Better Faster Lighter Java [Electronic resources] نسخه متنی

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Better Faster Lighter Java [Electronic resources] - نسخه متنی

Justin Gehtland; Bruce A. Tate

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9.6 The Crawler/Indexer Service

The application needs a way to dynamically follow the links from a given URL and the links from those pages, ad infinitum, in order to create the full domain of searchable pages. Just thinking about writing all of the web-related code to do that work gives me the screaming heebie-jeebies. We would have to write methods to post web requests, listen for responses, parse those responses looking for links, and so on.

In light of the "keep it simple" chapter, it seems we are immediately faced with a buy-it-or-build-it question. This functionality must exist already; the question is, where? It turns out we already have a library at our disposal that contains everything we need: HTTPUnit. Because HTTPUnit's purpose in life is to imitate a browser, it can be used to make HTTP requests, examine the HTML results, and follow the links contained therein.

Using HTTPUnit to do the work for us is a fairly nonstandard approach. HTTPUnit is considered a testing framework, not an application development framework. However, since it accomplishes exactly what we need to do with regard to navigating web sites, it would be a waste of effort and resources to attempt to recreate that functionality on our own.

Our main entry point to the crawler/indexer service is IndexLinks. This class establishes the entry point for the indexable domain and all of the configuration settings for controlling the overall result set. The constructor for the class should accept as much of the configuration information as possible:

  public IndexLinks(String indexPath, int maxLinks, 
String skippedLinksOutputFileName) 
this.maxLinks = maxLinks;
this.linksNotFollowedOutputFileName = skippedLinksOutputFileName;
writer = new IndexWriter(indexPath, new StandardAnalyzer( ), true);

The writer is an instance of org.apache.lucene.index.IndexWriter, which is initialized to point to the path where a new index should be created.

Our instance requires a series of collections to manage our links. Those collections are:

  Set linksAlreadyFollowed = new HashSet( );
Set linksNotFollowed = new HashSet( );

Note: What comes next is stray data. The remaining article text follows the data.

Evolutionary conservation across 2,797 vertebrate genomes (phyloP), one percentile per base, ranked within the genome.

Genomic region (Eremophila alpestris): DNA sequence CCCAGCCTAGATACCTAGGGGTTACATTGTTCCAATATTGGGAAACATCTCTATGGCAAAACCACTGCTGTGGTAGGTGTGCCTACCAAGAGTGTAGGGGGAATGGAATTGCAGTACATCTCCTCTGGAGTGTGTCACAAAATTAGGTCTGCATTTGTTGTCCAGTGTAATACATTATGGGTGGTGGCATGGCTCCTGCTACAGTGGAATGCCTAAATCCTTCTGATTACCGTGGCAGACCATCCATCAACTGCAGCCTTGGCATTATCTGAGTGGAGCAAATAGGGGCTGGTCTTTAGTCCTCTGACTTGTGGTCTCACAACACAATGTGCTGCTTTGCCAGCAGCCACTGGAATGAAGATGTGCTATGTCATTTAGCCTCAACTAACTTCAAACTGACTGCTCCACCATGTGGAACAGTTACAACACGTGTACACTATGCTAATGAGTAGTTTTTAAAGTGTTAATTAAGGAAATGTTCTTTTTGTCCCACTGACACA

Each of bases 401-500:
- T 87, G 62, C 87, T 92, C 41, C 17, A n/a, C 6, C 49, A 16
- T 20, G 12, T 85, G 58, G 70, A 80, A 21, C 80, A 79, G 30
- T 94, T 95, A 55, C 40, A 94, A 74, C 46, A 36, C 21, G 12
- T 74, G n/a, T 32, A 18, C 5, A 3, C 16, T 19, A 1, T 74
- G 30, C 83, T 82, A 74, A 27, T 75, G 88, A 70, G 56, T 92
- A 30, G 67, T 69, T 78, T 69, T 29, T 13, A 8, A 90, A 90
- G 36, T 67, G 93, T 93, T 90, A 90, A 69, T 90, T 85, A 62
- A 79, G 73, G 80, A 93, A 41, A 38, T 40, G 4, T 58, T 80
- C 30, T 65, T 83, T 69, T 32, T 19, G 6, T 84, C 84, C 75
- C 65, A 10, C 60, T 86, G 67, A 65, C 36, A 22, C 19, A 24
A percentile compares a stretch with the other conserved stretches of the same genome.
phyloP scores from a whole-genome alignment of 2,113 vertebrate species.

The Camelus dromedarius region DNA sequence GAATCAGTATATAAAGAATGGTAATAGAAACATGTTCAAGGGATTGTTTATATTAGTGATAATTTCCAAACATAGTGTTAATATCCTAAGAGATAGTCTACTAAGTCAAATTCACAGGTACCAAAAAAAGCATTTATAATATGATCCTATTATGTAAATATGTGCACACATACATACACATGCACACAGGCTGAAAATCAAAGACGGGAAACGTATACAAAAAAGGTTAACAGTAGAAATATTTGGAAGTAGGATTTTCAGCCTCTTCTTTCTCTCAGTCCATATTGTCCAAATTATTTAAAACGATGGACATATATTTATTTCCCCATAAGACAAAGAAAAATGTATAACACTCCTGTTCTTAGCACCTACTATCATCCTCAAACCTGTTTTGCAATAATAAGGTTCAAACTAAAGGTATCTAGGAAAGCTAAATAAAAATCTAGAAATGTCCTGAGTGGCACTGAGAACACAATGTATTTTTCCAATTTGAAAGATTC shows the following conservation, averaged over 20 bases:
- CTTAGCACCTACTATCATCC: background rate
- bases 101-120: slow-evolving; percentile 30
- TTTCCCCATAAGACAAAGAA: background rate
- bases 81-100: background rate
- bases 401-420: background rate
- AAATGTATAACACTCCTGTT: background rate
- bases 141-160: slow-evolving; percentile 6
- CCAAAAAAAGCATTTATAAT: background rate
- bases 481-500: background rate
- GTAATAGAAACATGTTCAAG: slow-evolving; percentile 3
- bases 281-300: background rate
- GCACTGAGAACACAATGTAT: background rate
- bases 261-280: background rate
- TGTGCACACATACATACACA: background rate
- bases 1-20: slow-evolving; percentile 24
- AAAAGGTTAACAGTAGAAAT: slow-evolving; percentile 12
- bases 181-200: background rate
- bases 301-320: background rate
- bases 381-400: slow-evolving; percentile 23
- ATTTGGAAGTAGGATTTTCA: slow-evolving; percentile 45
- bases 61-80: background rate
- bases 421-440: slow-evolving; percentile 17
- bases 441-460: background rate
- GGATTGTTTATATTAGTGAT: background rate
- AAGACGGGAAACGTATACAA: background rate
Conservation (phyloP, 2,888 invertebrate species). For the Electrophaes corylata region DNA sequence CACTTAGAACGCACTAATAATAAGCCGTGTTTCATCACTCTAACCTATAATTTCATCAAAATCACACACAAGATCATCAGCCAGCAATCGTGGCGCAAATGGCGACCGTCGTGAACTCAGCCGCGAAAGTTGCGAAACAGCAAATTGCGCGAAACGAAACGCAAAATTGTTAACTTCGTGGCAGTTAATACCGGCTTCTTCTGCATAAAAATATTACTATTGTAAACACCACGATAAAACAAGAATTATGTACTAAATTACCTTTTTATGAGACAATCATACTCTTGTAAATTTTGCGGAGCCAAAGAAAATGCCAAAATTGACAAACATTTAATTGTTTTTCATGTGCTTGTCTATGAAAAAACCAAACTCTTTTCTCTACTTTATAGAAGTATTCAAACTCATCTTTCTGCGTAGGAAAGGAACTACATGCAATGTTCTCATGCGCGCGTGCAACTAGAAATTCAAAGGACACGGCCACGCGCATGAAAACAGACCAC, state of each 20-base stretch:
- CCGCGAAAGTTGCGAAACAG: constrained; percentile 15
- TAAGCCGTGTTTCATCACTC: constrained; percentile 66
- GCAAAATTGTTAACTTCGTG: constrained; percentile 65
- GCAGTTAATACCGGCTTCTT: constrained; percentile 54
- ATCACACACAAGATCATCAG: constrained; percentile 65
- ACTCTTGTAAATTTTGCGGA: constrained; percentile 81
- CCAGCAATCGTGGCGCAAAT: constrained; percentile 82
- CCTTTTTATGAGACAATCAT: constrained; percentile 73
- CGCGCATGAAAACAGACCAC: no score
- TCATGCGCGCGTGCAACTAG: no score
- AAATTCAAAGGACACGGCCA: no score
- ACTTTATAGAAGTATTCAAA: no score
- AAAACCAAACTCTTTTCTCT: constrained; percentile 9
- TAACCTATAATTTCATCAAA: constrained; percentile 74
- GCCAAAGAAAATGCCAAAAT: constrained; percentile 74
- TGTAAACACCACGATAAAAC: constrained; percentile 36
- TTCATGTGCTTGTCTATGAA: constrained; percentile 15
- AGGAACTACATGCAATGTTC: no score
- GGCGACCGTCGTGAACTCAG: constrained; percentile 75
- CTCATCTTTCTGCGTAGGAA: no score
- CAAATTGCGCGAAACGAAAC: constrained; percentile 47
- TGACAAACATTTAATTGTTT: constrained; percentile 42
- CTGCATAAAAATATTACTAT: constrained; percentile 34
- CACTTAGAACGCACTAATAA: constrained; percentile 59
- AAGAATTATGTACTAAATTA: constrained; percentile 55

Set linkPrefixesToFollow = new HashSet( );
HashSet linkPrefixesToAvoid = new HashSet( );

The first two are used to store the links as we discover and categorize them. The next two are configuration settings used to determine if we should follow the link based on its prefix. These settings allow us to eliminate subsites or certain external sites from the search set, thus giving us the ability to prevent the crawler from running all over the Internet, indexing everything.

The other object we need is a com.meterware.httpunit.WebConversation. HTTPUnit uses this class to model a browser-server session. It provides methods for making requests to web servers, retrieving responses, and manipulating the HTTP messages that result. We'll use it to retrieve our indexable pages.

  WebConversation conversation = new WebConversation( );

We must provide setter methods so the users of the indexer/crawler can add prefixes to these two collections:

  public void setFollowPrefixes(String[] prefixesToFollow) 
throws MalformedURLException {
for (int i = 0; i < prefixesToFollow.length; i++) {
String s = prefixesToFollow[i];
linkPrefixesToFollow.add(new URL(s));
public void setAvoidPrefixes(String[] prefixesToAvoid) throws MalformedURLException {
for (int i = 0; i < prefixesToAvoid.length; i++) {
String s = prefixesToAvoid[i];
linkPrefixesToAvoid.add(new URL(s));

In order to allow users of the application maximum flexibility, we also provide a way to store lists of common prefixes that they want to allow or avoid:

  public void initFollowPrefixesFromSystemProperties( ) throws MalformedURLException {
String followPrefixes = System.getProperty("");
if (followPrefixes == null || followPrefixes.length( ) == 0) return;
String[] prefixes = followPrefixes.split(" ");
if (prefixes != null && prefixes.length != 0) {
public void initAvoidPrefixesFromSystemProperties( ) throws MalformedURLException {
String avoidPrefixes = System.getProperty("");
if (avoidPrefixes == null || avoidPrefixes.length( ) == 0) return;
String[] prefixes = avoidPrefixes.split(" ");
if (prefixes != null && prefixes.length != 0) {

As links are considered for inclusion in the index, we'll be executing the same code against each to determine its worth to the index. We need a few helper methods to make those determinations:

  boolean shouldFollowLink(URL newLink) {
for (Iterator iterator = linkPrefixesToFollow.iterator( ); iterator.hasNext( );) {
URL u = (URL) );
if (matchesDownToPathPrefix(u, newLink)) {
return true;
return false;
boolean shouldNotFollowLink(URL newLink) {
for (Iterator iterator = linkPrefixesToAvoid.iterator( ); iterator.hasNext( );) {
URL u = (URL) );
if (matchesDownToPathPrefix(u, newLink)) {
return true;
return false;
private boolean matchesDownToPathPrefix(URL matchBase, URL newLink) {
return matchBase.getHost( ).equals(newLink.getHost( )) &&
matchBase.getPort( ) == newLink.getPort( ) &&
matchBase.getProtocol( ).equals(newLink.getProtocol( )) &&
newLink.getPath( ).startsWith(matchBase.getPath( ));

The first two methods, shouldFollowLink and shouldNotFollowLink, compare the URL to the collections for each. The third, matchesDownToPathPrefix, compares the link to one from the collection, making sure the host, port, and protocol are all the same.

The service needs a way to consider a link for inclusion in the index. It must accept the new link to consider and the page that contained the link (for record-keeping):

  void considerNewLink(String linkFrom, WebLink newLink) throws MalformedURLException {
URL url = null;
url = newLink.getRequest( ).getURL( );
if (shouldFollowLink(url)) {
if (linksAlreadyFollowed.add(url.toExternalForm( ))) {
if (linksAlreadyFollowed.size( ) > maxLinks) {